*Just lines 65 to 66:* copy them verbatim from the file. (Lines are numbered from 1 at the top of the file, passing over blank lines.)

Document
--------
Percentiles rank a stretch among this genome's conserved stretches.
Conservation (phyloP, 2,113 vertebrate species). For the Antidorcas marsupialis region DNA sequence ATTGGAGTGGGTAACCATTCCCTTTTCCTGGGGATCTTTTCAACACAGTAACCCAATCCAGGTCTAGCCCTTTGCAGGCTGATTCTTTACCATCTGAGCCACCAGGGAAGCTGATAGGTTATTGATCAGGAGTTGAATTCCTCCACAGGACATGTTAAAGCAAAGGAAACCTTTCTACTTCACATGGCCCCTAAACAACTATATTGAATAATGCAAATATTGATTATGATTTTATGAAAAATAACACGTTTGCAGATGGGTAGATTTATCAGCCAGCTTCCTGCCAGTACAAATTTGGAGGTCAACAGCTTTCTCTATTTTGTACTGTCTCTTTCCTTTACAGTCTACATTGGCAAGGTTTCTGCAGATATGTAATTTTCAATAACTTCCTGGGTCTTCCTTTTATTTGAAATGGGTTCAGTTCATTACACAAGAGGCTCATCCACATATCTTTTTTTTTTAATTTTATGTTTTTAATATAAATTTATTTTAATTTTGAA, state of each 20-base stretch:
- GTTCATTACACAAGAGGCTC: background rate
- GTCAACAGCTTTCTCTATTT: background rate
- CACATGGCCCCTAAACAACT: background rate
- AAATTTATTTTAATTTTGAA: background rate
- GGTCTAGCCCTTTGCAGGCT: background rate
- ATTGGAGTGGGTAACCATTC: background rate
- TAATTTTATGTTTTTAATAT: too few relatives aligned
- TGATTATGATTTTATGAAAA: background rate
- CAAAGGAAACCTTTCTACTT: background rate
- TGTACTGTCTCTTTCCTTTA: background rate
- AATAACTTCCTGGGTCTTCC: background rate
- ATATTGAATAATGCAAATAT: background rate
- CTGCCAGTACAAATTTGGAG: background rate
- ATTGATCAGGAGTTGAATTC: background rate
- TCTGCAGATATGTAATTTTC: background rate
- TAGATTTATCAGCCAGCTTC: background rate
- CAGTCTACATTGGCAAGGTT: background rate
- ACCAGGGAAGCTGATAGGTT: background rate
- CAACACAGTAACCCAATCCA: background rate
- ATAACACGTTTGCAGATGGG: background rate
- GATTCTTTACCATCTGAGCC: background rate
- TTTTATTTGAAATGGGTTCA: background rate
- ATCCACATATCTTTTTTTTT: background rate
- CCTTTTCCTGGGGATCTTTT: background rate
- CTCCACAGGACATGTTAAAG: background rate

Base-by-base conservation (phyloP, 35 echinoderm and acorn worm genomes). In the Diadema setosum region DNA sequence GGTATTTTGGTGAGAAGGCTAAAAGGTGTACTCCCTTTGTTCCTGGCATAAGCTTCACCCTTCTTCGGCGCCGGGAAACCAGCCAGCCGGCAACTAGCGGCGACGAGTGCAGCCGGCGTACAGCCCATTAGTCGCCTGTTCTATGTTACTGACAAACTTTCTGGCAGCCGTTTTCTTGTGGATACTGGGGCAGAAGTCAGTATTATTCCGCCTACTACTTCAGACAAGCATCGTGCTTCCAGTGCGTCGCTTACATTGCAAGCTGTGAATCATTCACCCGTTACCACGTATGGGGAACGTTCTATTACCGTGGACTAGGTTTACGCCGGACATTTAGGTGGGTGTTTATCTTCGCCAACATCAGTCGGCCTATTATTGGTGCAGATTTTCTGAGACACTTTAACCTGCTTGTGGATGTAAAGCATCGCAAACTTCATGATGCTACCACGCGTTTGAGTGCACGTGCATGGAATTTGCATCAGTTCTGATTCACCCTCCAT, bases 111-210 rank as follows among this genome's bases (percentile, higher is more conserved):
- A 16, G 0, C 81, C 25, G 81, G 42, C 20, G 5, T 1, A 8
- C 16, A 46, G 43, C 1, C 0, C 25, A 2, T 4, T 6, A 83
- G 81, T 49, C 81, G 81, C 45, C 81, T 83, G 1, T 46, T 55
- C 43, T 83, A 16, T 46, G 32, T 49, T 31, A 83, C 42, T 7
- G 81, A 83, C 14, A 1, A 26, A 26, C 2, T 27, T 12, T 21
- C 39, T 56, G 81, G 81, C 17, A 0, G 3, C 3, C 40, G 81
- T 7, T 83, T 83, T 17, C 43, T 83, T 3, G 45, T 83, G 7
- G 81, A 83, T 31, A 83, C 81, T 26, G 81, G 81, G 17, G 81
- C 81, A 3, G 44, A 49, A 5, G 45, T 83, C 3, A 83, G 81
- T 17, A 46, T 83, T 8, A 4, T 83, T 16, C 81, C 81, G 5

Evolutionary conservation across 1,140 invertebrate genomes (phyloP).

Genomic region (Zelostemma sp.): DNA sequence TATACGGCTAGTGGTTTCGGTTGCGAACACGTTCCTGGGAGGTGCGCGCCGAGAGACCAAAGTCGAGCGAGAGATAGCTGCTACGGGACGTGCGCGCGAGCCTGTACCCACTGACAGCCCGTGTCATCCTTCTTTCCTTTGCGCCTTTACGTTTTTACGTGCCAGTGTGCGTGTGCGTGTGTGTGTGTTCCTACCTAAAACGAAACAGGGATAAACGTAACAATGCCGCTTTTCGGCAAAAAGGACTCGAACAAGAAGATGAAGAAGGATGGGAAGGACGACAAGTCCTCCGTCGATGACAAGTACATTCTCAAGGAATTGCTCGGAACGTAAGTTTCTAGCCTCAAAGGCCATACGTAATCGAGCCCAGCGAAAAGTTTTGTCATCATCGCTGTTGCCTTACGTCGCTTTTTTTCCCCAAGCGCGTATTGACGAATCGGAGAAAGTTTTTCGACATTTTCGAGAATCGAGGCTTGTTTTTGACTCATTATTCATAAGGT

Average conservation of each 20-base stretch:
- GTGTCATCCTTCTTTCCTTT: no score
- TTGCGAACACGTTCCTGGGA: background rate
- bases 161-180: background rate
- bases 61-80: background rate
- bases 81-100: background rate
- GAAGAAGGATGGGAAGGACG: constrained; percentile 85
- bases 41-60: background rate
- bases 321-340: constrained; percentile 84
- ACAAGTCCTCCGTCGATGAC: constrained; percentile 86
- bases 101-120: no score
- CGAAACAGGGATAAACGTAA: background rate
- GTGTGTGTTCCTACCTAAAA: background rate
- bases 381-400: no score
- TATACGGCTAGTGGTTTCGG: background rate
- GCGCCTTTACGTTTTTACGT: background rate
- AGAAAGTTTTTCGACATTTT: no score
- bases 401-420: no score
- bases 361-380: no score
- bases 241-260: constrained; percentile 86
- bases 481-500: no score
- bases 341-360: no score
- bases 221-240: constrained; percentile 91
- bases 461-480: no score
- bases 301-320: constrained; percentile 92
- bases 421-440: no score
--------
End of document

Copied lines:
- bases 301-320: constrained; percentile 92
- bases 421-440: no score